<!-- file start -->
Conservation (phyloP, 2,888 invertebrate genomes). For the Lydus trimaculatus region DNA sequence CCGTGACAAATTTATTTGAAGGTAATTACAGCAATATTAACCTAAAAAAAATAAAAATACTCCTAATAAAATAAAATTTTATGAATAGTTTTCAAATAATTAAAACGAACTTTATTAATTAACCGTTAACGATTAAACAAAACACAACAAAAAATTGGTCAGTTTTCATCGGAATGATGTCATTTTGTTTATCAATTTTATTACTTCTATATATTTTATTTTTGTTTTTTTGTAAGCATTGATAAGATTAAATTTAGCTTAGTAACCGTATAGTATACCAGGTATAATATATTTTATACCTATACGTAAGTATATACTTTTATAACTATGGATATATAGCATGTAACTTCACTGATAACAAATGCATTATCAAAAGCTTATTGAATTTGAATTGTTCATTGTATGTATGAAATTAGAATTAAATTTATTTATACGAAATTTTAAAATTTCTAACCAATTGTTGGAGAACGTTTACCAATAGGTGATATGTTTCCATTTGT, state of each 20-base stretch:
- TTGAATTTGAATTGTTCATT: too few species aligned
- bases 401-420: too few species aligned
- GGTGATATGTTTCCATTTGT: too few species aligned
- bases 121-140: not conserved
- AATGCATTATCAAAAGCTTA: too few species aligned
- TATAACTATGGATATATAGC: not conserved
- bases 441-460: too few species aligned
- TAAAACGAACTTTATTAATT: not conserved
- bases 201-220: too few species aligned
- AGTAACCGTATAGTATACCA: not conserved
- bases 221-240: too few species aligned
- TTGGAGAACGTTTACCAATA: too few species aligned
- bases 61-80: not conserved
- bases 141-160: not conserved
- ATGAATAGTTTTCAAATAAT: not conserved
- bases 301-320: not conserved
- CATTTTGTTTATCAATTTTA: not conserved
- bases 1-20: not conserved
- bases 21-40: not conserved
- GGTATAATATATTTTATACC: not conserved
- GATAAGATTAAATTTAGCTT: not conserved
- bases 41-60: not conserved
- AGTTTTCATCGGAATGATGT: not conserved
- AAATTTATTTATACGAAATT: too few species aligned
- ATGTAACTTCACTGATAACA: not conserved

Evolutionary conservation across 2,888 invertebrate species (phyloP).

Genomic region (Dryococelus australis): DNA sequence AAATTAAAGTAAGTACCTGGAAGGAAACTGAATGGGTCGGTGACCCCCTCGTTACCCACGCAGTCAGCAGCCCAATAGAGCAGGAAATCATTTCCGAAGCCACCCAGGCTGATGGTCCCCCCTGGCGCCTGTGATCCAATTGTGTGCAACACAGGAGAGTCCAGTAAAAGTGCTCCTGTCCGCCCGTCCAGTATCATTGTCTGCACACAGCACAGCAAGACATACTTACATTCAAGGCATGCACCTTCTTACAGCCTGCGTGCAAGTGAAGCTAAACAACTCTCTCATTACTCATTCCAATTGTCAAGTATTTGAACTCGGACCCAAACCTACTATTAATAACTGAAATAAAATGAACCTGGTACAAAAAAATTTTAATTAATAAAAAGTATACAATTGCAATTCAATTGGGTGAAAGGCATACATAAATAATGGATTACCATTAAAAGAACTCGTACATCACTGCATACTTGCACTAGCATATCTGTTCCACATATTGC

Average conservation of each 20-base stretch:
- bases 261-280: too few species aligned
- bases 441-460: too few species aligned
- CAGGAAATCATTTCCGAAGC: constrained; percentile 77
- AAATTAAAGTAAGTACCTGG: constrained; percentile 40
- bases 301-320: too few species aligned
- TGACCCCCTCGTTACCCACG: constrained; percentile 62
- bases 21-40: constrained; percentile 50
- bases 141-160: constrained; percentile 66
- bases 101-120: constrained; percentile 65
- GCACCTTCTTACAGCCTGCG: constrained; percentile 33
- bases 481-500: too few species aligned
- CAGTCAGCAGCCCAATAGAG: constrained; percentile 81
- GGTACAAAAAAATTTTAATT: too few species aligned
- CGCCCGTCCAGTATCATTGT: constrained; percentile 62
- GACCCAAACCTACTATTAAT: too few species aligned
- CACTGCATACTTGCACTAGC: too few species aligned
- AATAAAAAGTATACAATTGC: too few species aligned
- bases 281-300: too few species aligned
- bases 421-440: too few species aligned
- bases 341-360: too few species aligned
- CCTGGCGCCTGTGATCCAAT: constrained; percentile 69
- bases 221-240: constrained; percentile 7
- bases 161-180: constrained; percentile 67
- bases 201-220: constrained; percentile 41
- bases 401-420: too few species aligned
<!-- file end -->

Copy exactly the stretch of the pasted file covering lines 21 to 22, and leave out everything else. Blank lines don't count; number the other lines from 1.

- GGTATAATATATTTTATACC: not conserved
- GATAAGATTAAATTTAGCTT: not conserved